It’s not that Birgeneau was unaware that there were, in fact, waste and inefficiencies in the system. Faculty and staff have raised issues with senior management, but when they failed to see relevant action taken, they stopped. Finally, Birgeneau ($500,000 salary) engaged some expensive ($3 million) consultants, Bain & Company, to tell him what he should have been able to find out from the bright, engaged people in his own organization.
In short, there is plenty of blame to go around. Merely cutting out inefficiencies will not have the effect desired. But you never want a serious crisis to go to waste. An opportunity now exists for the UC President, Chairman of the UC Board of Regents Gould, California Legislators to jolt Cal back to life, applying some simple oversight check-and-balance management practices. Increasing the budget is not enough; transforming senior management is necessary. The faculty, Academic Senate, Cal. Alumni, financial donors, benefactors await Cal senior management’s transformation.

UC Berkeley public reprimand, censure: NCAA places Chancellor Birgeneau’s men’s basketball program on probation
The author,who has 35 years’ consulting experience, has taught at University of California Berkeley, where he was able to observe the culture and the way senior management work.
(UC Berkeley ranking tumbles from 2nd best. The reality of UC Berkeley relative decline is clear. In 2004, for example, the London-based Times Higher Education ranked UC Berkeley the second leading research university in the world, just behind Harvard; in 2009 that ranking had tumbled to 39th place. By 2011 the ranking had not returned to 2nd best)

Posted by: Moravecglobal | March 2, 2011 4:02 PM | Report abuse

I realize this is a blog not real journalism, but you might want to check the accuracy of Reed's statement that Cal State has recovered from the worst of the budget cut. Campuses have fewer faculty than ever (not just tenure-track faculty, but part-time and adjunct faculty) and more students. Despite the push to "just graduate 'em", students can't get classes. And even though this current year was a recovery year (sort of and really made possible with Obama stimulus money), Gov. Brown is proposing a $500 million cut to the system for next year and more to come if his proposal to extend the life of certain current tax and fee increases fails either to even get on the June ballot (as Republican legislators are threatening) or if it is rejected (as, since this is CA and everyone wants everything for nothing, it is likely to be). Reed has been a horrific chancellor and has overseen a race to the bottom in CA higher ed. That said, I agree with his observations here about Pell grants being used to support students at public colleges and universities as a first priority and his move to make sure that anyone completing the transfer curriculum at a community college is guaranteed junior status. (Still the legislation referred to won't -- and shouldn't -- guarantee that a CC transfer will be only 60 units away from graduation if they decide to change majors -- which happens quite frequently -- and then have to go back and take all the prerequisites.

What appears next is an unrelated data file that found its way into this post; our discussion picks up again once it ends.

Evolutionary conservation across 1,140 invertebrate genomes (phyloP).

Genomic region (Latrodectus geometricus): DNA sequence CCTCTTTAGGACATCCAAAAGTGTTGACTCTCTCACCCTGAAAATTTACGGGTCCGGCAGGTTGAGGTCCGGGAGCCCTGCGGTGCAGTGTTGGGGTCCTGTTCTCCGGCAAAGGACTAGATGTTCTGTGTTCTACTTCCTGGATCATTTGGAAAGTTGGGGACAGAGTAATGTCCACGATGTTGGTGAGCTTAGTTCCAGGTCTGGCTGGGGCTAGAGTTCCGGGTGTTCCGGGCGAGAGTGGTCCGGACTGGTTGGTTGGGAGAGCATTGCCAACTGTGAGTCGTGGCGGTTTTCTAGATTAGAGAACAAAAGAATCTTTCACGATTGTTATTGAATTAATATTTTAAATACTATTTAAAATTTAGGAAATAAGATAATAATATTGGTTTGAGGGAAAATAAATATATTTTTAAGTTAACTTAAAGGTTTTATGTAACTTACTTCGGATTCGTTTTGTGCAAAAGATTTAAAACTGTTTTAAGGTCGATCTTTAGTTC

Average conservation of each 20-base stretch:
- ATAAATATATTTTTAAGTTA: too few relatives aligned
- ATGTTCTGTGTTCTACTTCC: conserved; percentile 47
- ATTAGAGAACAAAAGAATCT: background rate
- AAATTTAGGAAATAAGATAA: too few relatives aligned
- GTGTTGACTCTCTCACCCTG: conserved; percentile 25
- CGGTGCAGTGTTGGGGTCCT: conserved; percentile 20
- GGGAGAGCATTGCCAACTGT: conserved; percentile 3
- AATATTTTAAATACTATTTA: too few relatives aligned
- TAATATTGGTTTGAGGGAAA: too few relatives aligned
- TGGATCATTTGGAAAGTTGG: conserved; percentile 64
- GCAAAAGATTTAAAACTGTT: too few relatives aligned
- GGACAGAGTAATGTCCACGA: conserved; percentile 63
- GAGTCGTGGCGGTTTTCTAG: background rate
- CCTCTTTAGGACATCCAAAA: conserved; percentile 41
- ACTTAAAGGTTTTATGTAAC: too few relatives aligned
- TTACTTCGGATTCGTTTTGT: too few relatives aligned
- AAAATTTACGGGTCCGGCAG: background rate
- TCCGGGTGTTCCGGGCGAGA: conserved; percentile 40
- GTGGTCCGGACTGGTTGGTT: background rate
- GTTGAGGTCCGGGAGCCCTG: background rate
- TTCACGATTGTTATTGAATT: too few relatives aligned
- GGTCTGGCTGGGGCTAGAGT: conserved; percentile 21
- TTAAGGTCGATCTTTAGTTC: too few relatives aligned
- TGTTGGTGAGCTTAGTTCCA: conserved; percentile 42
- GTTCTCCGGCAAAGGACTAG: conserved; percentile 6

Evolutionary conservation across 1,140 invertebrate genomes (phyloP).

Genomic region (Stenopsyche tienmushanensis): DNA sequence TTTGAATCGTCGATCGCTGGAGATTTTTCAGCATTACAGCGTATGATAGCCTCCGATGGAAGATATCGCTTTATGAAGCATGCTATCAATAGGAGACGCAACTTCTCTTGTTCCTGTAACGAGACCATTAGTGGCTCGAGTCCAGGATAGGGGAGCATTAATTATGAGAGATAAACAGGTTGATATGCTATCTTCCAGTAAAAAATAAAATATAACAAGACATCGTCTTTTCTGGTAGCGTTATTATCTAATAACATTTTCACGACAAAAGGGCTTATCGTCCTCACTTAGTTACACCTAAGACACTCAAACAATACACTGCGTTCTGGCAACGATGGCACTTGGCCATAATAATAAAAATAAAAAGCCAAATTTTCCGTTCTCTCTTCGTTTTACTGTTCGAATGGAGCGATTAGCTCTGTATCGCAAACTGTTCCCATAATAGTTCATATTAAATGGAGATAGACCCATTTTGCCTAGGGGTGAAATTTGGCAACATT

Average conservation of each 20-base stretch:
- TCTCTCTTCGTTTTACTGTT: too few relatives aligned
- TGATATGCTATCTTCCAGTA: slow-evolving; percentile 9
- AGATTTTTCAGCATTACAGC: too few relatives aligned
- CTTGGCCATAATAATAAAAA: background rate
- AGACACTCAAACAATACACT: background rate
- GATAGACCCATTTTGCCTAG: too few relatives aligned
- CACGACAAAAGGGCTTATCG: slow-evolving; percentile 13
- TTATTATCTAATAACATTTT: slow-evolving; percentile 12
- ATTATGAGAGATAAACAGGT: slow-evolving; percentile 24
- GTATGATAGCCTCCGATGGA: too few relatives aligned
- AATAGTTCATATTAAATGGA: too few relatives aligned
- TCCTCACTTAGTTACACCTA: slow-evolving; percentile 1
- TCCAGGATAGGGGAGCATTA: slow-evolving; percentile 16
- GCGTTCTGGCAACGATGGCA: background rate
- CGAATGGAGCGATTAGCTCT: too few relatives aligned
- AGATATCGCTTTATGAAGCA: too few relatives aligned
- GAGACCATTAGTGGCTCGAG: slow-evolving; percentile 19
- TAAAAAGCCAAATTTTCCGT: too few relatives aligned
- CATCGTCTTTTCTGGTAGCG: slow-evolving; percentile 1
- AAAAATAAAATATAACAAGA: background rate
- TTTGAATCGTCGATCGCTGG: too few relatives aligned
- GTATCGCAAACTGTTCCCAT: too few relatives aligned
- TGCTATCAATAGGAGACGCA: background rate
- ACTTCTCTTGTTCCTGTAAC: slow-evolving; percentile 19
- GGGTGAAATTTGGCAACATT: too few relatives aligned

As you can tell, I really hate it when "journalists" just act as scribes to the powerful. DeVise pontificates all the time on higher ed, ya think he could ask some direct and challenging questions rather than just swallowing everything Reed says. Of course, these days journalists just assume that the rich and powerful are right, just because they are rich and powerful. If faculty members or students were right about anything, then they too would be rich (or they would be chancellors) but since they are lowly workers or students, then obviously can't be right about anything and are for some reason just seen as self-interested. Aaargh.

Posted by: lab-lady | March 3, 2011 7:42 AM | Report abuse

Aside from the criticisms of profligate University administrations, we need to consider the needs of our poor and lower middle class students trying to get a college degree. What can we say about a Republican party that has no trouble extending tax cuts to those making over $250K--let alone $1M--but can reduce Pell Grants by $845 for families making under $50000? Unconscionable at the least. Reprehensible at best.

Posted by: commonsense101 | March 3, 2011 9:20 AM | Report abuse

If Congress wants to save money on the $33 billion Pell program, Reed said, it should consider innovative ways to thin the population of grant-holders.

Why, he asks, should colleges with $5 and $10 billion endowments receive Pell money? Such schools could easily supply need-based grant aid without federal help.

"What the hell does the Ivy League need Pell for?" he said.

Good luck with that, Mr. Reed, but you know how the power structure works. What the Ivies want, the Ivies get (alas). Enjoy what crumbs are left over.

Posted by: VPaterno | March 3, 2011 5:16 PM | Report abuse

The Pell Grant program, and all need based aid, should be eliminated and replaced with a student loan program. Pay your own way. I can't afford to send my middle class family's kids to school without loans, you should get them too.

Posted by: moverbat | March 3, 2011 6:53 PM | Report abuse